Attorney Brewer argued that the new ban would cause harm to the minority voters. This has been a standard in Michigan for 125 years. If eliminated, just months before this year’s presidential election, it would cause some confusion that educational efforts would not be able to fix. This means those going to the voting booths would have a hard time.
The argument cited the voting process taking much longer to complete with each voter needing to fill in between 18 and 30 bubbles instead of just one. As a result of a ripple effect, there would be longer lines. If this happens, it may cause less interested and impatient voters or anyone with a busy schedule to walk away from the polling location without voting.
According to Attorney Brewer, this ban would make it so “black voters would have less opportunity to vote.” This was based off of information from a study by Kurt Metzger, a demographer. The study shows that roughly 75% of voters who are in communities with more minorities — including Detroit — are straight-ticket voters. With this banned, it would go towards hurting the overall number of people voting.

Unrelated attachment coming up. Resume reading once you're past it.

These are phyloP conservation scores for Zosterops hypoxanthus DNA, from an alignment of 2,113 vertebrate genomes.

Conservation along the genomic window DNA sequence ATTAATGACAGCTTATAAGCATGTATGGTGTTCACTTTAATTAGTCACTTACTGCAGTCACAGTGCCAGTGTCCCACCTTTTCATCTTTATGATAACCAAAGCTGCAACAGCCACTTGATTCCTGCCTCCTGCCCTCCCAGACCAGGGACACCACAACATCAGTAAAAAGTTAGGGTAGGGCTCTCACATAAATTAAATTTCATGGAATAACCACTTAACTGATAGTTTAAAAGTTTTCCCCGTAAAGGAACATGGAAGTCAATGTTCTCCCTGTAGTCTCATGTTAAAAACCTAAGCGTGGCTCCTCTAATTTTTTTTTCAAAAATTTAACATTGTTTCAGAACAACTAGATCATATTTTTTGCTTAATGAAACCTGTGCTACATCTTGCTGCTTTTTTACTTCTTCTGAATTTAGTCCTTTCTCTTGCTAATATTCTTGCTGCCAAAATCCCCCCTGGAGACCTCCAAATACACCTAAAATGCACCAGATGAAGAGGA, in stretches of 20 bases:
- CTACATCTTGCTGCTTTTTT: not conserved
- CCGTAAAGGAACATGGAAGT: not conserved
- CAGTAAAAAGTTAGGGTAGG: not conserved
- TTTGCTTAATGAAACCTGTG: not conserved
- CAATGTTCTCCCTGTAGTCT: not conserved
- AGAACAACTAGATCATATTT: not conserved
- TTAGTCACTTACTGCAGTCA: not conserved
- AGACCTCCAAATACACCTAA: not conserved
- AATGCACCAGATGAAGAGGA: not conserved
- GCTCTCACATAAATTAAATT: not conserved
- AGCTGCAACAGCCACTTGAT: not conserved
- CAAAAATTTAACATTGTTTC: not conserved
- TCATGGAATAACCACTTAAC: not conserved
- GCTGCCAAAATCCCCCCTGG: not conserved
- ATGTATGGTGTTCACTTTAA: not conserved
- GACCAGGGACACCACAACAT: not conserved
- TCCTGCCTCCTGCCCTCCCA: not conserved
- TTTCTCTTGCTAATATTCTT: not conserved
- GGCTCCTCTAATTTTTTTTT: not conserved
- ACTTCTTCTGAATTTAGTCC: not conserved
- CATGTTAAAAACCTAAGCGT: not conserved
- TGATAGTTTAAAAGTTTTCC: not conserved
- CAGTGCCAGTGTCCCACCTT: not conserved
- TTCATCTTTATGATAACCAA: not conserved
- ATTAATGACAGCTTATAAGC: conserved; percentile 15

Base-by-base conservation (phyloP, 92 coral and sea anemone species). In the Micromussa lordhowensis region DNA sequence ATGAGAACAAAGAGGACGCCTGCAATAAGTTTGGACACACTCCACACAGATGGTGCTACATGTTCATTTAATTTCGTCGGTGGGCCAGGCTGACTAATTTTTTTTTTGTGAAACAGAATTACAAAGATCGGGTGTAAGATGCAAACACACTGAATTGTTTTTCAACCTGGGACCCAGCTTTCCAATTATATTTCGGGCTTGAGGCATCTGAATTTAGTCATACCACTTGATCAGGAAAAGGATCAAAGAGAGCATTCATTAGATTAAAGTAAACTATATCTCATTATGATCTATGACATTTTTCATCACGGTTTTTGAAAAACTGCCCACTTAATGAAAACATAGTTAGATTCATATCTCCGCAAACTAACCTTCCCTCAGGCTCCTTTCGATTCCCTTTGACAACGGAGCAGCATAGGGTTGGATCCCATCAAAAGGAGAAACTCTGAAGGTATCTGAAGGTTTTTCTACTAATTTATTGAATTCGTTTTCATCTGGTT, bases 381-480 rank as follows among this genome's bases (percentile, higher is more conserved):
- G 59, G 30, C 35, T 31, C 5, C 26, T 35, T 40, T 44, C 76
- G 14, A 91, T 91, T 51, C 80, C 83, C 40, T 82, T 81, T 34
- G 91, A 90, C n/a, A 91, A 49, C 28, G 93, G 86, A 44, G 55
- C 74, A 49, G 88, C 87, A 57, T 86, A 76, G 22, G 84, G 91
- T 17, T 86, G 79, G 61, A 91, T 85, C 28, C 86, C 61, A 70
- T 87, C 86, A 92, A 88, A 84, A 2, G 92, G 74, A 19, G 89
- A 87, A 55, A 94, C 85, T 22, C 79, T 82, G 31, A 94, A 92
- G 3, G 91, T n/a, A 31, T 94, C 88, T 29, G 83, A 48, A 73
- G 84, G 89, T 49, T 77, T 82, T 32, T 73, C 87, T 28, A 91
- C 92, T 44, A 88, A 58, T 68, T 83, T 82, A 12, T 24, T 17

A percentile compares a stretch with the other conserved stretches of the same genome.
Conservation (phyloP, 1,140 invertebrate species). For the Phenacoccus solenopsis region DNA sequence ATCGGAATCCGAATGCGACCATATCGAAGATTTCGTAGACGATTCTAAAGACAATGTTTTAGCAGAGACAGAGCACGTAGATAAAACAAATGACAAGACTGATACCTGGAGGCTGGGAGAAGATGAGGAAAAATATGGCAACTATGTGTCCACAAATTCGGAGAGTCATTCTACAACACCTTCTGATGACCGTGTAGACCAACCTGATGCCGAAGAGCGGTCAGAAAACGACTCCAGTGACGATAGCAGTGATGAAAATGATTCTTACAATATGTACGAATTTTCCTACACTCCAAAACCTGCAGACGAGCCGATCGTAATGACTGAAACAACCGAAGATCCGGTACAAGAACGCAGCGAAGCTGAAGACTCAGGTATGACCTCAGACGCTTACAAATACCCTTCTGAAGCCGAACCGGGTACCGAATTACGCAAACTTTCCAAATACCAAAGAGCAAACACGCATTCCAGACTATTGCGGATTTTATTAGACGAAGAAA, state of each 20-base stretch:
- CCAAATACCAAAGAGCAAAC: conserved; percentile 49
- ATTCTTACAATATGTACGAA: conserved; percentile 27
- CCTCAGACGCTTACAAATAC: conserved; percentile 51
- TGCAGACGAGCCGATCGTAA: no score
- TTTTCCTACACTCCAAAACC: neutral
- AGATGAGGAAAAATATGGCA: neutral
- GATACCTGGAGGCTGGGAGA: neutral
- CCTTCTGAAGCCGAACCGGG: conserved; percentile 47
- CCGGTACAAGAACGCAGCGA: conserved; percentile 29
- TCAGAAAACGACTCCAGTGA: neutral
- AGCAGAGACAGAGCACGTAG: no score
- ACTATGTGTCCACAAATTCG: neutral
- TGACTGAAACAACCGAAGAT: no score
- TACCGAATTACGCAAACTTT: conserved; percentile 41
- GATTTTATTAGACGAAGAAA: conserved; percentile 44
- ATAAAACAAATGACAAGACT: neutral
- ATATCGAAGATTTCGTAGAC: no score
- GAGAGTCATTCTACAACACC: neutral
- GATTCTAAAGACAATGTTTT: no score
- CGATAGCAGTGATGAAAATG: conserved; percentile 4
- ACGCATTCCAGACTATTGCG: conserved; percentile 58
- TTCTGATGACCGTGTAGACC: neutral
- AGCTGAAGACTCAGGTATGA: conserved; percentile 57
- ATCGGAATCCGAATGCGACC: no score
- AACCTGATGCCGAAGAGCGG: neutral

The defendants in the case felt as though the need for filling in additional bubbles would not deter people from voting. They also criticized the study by Metzger, stating that he used just 9 of Michigan’s 83 counties.
Read the entire article to learn more.